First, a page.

safety: no link between thimerosal and neurodevelopmental disorders
should feel confident and safe when having their children immunized.
No evidence exists that proves a link between thimerosal-containing
vaccines and neurodevelopemental disorders, such as autism, attention
deficit-hyperactivity disorder, or speech and language delay.
The Institute of Medicine recently reported these findings, consistent
with the recommendations of the American Academy of Pediatrics.
Thimerosal, a mercury-containing preservative, was used for
many years in vaccines to prevent contamination. Taking in
a high dose of mercury is toxic to the human nervous system.
But because of the increasing number of vaccines routinely
recommended for infants, concern was raised in 1999 by the
Food and Drug Administration that the total amount of mercury
contained in the vaccinations could be exceeding the recommended
mercury levels for infants.
Although there's no data to suggest thimerosal caused any harm,
the American Academy of Pediatrics and the U.S. Public Health
Service have requested manufacturers remove thimerosal from
vaccines. As a result, most, if not all, childhood vaccines
are now thimerosal-free.
The Institute of Medicine's recommendations emphasized the
importance and continued safety of childhood vaccination. Parents
should definitely be reassured that all routine childhood immunizations
are in their children's best interests, as they clearly have
been shown to prevent potentially life-threatening diseases.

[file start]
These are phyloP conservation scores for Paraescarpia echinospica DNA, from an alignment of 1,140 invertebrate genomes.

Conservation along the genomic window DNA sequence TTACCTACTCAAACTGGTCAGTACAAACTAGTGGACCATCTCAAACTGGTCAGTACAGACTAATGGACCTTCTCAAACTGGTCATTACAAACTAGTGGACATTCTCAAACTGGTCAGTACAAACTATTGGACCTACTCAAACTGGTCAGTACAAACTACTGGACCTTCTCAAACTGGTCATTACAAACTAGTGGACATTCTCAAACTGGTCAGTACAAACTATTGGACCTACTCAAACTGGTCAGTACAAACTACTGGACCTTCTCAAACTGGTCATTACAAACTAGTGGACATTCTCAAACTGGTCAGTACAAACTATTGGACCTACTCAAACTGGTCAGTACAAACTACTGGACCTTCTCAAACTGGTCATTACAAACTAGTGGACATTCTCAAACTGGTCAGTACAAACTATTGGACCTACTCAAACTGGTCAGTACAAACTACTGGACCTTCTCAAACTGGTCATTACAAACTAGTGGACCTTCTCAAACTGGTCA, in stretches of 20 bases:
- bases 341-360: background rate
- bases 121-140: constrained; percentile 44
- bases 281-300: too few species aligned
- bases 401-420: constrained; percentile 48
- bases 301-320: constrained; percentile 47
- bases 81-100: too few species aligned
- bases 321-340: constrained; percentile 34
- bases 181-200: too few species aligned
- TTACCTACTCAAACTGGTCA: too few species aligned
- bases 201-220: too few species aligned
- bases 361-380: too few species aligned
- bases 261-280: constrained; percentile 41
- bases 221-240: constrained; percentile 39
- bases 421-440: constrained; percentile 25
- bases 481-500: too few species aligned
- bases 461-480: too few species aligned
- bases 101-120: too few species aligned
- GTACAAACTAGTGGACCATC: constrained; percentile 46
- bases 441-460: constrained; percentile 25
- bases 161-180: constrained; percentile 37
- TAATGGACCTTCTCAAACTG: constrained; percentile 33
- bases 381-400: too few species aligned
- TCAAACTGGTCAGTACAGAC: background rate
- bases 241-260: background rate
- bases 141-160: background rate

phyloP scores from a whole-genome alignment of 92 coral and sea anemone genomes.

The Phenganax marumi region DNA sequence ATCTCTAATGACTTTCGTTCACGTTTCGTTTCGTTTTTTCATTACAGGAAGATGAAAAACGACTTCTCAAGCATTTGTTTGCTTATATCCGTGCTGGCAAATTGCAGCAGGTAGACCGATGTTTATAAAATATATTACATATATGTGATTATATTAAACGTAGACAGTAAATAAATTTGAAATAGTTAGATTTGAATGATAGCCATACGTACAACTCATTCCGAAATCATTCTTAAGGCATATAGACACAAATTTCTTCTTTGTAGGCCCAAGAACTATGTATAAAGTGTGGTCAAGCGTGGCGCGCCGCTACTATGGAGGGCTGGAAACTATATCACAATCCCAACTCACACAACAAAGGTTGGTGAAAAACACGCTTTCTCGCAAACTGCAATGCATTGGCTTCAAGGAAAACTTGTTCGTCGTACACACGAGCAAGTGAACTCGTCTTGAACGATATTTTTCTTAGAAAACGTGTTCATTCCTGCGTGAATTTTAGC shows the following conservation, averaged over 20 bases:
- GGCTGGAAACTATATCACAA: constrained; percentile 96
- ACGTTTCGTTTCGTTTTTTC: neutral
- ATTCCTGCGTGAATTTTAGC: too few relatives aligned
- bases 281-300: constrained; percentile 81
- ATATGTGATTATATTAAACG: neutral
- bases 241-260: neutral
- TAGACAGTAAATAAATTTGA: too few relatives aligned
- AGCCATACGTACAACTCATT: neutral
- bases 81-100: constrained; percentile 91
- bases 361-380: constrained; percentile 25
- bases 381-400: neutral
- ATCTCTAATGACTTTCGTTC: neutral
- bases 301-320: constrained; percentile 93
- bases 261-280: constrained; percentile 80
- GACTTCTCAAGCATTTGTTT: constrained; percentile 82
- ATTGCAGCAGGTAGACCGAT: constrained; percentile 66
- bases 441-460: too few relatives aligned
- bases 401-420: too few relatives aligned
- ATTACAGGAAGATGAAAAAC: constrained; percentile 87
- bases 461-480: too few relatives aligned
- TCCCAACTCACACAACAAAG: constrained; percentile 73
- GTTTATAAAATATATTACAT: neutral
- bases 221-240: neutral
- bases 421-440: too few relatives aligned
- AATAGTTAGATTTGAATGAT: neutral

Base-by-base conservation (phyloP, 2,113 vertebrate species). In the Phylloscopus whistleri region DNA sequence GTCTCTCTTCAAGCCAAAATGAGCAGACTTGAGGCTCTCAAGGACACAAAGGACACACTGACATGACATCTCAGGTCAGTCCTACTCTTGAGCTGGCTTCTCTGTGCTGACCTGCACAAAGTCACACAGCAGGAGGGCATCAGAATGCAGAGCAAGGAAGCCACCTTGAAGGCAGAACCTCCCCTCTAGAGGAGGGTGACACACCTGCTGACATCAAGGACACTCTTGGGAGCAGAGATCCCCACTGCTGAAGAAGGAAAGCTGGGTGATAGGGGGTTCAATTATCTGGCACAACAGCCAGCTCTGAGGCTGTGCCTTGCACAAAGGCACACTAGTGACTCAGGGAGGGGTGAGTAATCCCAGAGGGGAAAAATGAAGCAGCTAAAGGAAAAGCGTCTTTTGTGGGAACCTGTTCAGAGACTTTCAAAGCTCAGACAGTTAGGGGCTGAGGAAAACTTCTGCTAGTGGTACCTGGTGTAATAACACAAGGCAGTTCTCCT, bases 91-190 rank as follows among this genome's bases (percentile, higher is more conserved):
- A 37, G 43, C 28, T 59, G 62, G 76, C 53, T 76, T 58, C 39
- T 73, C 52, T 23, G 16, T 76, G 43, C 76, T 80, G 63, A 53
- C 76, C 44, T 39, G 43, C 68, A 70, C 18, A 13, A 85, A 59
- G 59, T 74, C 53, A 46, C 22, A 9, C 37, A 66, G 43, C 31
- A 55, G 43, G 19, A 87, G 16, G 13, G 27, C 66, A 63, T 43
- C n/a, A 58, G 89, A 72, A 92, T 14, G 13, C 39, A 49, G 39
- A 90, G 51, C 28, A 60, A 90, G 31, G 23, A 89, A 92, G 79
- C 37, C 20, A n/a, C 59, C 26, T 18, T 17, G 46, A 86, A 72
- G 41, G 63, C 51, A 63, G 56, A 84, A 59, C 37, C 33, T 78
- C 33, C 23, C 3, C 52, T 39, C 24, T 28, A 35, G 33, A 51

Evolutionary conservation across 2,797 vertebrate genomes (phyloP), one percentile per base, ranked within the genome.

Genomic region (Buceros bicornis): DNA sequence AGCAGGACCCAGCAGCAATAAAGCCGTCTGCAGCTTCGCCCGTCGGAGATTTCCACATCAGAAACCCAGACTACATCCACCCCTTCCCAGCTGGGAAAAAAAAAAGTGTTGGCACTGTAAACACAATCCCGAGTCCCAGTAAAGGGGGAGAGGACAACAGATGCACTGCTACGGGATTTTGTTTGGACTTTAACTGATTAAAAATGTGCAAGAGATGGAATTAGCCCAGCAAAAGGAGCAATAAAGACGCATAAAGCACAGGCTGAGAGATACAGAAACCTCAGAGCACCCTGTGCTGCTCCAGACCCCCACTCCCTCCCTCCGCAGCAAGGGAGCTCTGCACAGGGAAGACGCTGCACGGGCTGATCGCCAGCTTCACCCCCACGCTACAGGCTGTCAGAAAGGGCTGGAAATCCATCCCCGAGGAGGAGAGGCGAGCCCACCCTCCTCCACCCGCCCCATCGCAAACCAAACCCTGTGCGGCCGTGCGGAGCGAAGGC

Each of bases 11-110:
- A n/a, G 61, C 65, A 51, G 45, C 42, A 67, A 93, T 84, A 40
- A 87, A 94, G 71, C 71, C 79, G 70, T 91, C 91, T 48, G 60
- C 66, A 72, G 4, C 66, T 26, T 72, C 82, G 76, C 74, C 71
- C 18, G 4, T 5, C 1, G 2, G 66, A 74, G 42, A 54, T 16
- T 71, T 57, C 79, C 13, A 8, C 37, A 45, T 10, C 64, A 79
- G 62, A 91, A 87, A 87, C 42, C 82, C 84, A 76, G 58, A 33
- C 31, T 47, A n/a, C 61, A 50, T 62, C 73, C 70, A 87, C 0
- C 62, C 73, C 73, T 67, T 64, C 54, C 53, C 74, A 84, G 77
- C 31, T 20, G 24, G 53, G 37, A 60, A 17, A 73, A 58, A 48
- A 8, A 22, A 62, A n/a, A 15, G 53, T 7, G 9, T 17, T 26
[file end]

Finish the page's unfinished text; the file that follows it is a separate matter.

November 2001 Update
From Infant Walkers
American Academy of Pediatrics is recommending a ban on mobile
baby walkers after recent studies have shown serious injury associated
with their use.
Baby walkers are made for infants who are sitting up, but not
yet walking on their own. Most of them are designed with a
rigid base set on wheels. The infant sits in a cloth seat that
supports his weight, yet allows his feet to be in contact with
the floor. This design lets the child move around quickly and
independently, without adult help.
Unfortunately, problems have developed. Infant walkers were
responsible for 34 deaths from 1973 to 1998. Moreover, 8,800
children under 15 months of age were treated in emergency rooms
in the United States in 1999 for injuries associated with walkers.
About one quarter of these injuries resulted in fractures and
head injuries. Injury rates related to infant walkers are higher
than those associated with any other type of baby equipment.
Many dangers can arise while your baby is strapped into an
infant walker. Walkers can tip over, tumble down the stairs,
gain speed quickly, knock over baby gates, and make hazardous
or poisonous items easier to reach. Studies have shown that
injuries occur even with close adult supervision.
Some parents think the walkers will help their child learn
to walk sooner, but this has not been proven true. In fact,
some studies suggest babies who use walkers actually learn
to crawl and walk later than those without walker experience.
If you do choose to use an infant walker, despite this recent
recommendation of the American Academy of Pediatrics, never
leave your child unattended, even for a moment. Be sure
to block off stairs in your home with gates. Remember, though,
infants in walkers can travel at high enough speeds to knock
gates over, so gates do not guarantee your baby's safety.
To be safe, avoid mobile infant walkers altogether. Stationary
activity centers (such as exercise saucers or bouncer seats)
which do not roll on wheels provide a safer environment in
which your baby can develop and thrive.
November 2001 Update